Tax harmonization is one of the goals pursued by the EU to harmonize the nationally applicable tax rates and profit determination regulations of the EU member states. There are only approaches, however, because the EU cannot bring about any regulations on its own. Rather, the national governments of the euro countries would have to agree to compromises in tax policy, which everyone can agree to. But tax policy is a core element of the national sovereignty of those countries that has largely been adhered to so far.
The member states of the EU are even trying to use national tax policies to gain advantages over other euro countries.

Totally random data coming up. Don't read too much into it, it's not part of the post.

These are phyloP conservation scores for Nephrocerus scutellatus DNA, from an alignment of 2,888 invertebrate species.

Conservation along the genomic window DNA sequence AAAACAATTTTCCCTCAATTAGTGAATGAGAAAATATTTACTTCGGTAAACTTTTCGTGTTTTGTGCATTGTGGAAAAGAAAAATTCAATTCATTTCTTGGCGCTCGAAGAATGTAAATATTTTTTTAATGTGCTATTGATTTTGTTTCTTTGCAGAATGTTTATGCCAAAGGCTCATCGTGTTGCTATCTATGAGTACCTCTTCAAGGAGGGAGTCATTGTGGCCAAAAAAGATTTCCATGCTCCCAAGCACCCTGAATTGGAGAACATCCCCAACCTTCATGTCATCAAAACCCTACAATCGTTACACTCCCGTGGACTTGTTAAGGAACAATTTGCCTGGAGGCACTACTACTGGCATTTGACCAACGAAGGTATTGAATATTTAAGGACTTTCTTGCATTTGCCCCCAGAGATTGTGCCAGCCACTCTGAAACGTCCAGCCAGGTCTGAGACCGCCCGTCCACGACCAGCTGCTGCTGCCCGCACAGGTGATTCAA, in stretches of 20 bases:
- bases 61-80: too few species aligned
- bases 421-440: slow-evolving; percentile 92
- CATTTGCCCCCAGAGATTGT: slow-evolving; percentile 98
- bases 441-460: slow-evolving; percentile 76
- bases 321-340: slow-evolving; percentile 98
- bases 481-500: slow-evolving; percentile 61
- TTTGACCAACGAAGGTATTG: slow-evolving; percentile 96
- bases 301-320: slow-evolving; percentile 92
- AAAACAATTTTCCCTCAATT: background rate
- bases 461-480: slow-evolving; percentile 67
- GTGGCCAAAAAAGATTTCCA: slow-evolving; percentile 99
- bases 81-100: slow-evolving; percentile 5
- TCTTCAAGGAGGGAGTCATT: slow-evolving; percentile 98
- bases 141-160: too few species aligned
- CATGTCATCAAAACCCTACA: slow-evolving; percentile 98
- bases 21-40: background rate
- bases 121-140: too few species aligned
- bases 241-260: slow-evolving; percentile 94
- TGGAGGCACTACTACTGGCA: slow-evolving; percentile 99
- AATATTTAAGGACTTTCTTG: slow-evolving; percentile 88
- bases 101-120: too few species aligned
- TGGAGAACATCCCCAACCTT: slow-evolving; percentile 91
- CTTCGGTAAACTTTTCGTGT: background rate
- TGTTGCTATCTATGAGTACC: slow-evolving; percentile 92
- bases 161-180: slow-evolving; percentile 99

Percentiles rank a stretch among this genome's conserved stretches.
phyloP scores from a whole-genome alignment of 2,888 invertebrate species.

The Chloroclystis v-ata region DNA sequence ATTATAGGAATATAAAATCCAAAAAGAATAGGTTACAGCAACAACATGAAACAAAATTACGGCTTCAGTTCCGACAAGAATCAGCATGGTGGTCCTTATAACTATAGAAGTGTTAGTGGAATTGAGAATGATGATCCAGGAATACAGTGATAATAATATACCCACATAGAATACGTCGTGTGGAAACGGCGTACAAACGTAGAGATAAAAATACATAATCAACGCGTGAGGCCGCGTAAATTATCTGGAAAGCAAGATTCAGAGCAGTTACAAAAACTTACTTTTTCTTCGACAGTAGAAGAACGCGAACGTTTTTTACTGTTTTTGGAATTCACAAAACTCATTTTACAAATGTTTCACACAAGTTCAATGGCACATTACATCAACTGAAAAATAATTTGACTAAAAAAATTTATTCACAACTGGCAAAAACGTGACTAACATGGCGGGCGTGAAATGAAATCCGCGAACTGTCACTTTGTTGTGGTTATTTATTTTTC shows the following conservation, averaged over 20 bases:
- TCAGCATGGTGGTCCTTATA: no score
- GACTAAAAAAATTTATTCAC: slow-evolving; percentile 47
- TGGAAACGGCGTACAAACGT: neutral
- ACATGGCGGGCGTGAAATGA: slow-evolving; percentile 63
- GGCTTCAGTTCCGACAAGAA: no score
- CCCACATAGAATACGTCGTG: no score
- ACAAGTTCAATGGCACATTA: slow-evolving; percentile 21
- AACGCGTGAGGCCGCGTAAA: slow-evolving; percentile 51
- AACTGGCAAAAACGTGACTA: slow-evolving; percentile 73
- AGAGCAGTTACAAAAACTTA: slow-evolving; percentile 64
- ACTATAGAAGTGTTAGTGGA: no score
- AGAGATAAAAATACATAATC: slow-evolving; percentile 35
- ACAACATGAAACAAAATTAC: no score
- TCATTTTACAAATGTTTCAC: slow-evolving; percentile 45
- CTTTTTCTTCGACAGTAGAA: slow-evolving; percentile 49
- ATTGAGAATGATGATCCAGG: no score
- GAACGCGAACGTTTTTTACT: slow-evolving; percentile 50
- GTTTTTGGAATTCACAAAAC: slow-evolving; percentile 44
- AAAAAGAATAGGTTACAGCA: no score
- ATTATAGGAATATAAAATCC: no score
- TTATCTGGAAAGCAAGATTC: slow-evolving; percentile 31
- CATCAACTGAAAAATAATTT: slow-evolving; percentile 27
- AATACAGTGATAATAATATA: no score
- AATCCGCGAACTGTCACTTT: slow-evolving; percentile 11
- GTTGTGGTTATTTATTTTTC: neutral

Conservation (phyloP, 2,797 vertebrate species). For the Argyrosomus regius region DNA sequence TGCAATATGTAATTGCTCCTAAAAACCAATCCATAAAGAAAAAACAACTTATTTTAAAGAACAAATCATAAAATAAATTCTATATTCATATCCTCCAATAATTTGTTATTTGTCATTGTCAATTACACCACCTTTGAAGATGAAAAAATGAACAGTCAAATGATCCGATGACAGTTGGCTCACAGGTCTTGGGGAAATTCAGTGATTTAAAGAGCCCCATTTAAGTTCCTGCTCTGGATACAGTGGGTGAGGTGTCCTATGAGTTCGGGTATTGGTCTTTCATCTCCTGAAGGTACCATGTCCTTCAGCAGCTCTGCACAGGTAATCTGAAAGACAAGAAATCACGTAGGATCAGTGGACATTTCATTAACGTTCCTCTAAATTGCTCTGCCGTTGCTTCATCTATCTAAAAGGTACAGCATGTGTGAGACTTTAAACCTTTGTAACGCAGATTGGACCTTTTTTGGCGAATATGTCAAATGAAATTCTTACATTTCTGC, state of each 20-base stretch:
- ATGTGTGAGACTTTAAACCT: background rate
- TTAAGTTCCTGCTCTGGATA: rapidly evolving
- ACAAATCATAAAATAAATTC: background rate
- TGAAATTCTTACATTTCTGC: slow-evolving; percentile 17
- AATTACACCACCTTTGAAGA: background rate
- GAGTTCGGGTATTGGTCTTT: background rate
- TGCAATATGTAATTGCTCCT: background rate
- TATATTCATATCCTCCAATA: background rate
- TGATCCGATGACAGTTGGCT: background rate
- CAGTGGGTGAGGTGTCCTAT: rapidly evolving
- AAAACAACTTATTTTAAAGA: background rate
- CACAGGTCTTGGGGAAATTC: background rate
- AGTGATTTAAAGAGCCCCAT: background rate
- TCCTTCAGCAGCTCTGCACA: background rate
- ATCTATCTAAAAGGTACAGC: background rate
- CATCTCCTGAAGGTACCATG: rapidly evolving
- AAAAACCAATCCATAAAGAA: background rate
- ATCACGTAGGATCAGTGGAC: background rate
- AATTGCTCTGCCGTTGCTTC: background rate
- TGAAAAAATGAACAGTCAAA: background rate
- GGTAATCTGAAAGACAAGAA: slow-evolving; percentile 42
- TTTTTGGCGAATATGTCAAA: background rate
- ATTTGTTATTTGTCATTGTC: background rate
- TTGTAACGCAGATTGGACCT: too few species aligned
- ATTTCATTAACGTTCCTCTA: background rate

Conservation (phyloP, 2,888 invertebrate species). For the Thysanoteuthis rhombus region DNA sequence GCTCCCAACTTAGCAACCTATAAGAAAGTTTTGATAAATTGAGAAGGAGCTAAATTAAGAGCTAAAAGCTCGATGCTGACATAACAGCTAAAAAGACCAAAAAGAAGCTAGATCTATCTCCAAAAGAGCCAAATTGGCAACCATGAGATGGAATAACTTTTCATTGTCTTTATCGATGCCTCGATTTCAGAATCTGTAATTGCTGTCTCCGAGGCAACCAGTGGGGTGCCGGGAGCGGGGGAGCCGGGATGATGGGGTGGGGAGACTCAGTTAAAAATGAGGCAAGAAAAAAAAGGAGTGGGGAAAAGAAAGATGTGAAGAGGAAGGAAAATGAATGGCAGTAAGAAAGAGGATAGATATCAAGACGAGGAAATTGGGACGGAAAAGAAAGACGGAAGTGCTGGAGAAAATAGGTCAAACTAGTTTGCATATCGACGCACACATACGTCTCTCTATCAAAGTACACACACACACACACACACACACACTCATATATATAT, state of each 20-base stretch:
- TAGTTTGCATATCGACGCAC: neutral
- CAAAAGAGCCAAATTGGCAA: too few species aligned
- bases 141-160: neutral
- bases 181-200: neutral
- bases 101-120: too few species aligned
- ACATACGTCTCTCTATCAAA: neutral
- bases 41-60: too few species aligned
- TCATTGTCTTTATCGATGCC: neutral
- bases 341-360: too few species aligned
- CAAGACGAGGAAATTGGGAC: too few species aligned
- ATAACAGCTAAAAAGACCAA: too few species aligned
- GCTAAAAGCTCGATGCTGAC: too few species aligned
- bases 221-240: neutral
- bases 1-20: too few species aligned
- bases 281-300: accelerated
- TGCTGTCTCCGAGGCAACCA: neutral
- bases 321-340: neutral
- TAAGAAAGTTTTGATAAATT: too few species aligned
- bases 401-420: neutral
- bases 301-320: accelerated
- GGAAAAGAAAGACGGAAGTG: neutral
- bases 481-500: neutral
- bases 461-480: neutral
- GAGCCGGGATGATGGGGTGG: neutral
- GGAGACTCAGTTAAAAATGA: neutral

Example: The major corporate income tax rates vary in the EU between 38.7% and 10%. With low taxes, economically underdeveloped candidate countries in particular encourage companies to settle with them and not in neighboring countries.
The tax differential in the EU also creates incentives (e.g. for stock corporations) to shift profits to EU low-tax countries. Even if the corporate income tax rates could be harmonized and adjusted, the different profit determination regulations of the euro countries, which have a significant influence on the amount of the effective tax burden, would also have to be harmonized and adjusted.